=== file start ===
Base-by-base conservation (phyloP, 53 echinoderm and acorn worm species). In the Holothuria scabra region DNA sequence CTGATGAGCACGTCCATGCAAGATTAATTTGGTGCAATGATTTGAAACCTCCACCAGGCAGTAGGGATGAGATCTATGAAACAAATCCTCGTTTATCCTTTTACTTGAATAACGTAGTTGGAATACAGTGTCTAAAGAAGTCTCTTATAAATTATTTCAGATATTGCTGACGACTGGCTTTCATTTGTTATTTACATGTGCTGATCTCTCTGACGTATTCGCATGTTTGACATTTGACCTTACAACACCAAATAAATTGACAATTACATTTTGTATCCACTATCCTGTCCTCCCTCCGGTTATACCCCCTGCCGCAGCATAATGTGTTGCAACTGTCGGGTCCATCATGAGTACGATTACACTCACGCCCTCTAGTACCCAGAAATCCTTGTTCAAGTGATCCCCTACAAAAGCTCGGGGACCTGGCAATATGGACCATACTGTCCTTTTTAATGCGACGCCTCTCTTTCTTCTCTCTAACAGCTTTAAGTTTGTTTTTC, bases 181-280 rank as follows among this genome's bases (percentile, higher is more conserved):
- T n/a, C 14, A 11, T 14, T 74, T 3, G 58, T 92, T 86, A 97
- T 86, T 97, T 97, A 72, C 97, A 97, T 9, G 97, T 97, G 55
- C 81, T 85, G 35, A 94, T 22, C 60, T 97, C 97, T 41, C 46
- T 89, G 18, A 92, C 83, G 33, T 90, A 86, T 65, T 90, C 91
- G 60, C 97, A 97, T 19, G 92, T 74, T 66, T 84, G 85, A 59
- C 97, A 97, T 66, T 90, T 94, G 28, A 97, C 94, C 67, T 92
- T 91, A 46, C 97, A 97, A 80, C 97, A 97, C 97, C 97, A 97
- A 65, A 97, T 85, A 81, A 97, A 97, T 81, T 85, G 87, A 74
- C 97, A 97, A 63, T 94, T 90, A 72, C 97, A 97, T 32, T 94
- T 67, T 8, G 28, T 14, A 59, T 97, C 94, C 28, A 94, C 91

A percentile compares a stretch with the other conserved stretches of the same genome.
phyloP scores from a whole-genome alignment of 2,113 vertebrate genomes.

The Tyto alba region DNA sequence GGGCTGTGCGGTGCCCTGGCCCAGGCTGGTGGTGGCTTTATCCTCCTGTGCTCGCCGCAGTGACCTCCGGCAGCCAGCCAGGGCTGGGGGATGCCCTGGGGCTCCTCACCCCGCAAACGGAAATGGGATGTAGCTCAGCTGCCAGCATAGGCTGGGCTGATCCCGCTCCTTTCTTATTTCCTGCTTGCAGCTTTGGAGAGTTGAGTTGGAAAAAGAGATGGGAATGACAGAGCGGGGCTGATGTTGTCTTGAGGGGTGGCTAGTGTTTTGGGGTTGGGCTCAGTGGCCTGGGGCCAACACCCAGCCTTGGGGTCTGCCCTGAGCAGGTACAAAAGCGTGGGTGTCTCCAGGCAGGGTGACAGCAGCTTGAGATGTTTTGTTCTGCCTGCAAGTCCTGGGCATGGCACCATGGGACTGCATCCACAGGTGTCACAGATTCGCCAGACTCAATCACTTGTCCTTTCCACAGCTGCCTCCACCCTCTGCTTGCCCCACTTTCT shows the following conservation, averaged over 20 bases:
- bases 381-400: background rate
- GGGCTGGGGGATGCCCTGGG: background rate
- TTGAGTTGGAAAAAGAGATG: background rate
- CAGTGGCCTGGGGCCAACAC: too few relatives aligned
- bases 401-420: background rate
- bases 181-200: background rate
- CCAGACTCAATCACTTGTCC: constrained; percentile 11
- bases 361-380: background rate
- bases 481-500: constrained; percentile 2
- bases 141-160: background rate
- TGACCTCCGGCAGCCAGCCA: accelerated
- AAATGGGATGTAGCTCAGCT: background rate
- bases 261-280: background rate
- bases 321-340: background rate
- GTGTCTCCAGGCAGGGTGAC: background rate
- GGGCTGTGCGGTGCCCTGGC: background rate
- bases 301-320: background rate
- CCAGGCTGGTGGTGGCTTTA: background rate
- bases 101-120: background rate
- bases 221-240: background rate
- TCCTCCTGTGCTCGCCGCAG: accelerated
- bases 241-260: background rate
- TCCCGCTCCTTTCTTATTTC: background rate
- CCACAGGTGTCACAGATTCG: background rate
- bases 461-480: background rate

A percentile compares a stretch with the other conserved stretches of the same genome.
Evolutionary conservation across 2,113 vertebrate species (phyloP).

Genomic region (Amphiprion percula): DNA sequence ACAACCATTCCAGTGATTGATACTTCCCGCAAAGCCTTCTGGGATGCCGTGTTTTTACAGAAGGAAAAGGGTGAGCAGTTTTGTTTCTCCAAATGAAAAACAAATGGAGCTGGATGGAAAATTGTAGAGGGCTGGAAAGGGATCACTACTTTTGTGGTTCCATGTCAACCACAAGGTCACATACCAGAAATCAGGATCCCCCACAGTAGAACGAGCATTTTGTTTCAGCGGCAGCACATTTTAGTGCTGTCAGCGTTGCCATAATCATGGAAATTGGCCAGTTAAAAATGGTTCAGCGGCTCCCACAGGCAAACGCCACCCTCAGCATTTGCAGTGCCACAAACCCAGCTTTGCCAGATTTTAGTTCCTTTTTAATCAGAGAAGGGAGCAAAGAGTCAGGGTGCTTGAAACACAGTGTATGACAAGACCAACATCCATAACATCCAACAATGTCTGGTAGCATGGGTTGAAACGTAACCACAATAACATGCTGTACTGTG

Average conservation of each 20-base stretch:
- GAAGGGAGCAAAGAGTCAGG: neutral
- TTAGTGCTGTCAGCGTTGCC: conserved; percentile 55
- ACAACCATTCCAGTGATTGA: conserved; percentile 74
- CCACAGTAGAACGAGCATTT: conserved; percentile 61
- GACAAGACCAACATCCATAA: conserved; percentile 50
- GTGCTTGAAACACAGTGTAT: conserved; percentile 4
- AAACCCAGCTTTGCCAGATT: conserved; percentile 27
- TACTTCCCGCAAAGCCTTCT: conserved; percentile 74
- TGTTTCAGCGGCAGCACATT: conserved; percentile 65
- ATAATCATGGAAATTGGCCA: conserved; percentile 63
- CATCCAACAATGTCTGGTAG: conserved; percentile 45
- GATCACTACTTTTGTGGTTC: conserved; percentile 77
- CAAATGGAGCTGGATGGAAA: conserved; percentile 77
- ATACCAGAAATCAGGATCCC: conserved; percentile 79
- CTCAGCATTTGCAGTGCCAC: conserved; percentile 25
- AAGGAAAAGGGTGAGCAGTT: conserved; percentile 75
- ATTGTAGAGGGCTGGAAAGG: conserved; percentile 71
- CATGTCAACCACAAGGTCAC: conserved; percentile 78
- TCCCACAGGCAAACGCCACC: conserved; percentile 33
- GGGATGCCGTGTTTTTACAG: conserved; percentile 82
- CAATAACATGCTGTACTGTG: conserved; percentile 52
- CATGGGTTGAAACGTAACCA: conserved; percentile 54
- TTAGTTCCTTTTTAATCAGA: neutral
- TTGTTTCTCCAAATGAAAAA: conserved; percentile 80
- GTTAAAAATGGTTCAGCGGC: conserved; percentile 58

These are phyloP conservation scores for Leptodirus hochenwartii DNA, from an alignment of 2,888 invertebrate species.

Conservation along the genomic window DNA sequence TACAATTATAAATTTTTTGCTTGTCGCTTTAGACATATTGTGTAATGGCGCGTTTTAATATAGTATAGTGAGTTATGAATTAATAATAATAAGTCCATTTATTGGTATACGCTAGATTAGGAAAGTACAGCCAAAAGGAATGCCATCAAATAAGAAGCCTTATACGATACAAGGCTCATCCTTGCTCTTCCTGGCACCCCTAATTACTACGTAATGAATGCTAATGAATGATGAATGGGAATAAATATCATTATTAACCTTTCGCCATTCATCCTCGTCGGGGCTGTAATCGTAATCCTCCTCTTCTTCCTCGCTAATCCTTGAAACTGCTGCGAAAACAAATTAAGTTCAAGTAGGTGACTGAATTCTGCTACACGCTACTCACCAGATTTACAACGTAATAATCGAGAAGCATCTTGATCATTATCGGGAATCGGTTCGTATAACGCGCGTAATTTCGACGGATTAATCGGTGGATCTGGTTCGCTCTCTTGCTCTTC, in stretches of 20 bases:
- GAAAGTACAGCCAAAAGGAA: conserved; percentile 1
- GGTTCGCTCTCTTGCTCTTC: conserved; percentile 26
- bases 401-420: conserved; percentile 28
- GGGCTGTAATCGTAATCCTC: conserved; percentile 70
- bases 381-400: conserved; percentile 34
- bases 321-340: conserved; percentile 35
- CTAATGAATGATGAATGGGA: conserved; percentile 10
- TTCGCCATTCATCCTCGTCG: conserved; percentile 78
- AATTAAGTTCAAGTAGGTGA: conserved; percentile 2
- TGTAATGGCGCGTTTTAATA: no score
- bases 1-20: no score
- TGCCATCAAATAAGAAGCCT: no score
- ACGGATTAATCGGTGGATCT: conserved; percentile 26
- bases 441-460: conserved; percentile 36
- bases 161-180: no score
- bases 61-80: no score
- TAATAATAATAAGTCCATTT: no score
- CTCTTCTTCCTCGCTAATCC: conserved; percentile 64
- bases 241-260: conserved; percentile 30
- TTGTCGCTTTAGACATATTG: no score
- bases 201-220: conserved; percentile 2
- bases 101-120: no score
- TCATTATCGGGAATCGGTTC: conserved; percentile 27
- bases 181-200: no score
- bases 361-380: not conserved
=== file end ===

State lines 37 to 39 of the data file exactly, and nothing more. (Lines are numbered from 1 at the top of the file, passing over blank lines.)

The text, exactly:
- TCCCGCTCCTTTCTTATTTC: background rate
- CCACAGGTGTCACAGATTCG: background rate
- bases 461-480: background rate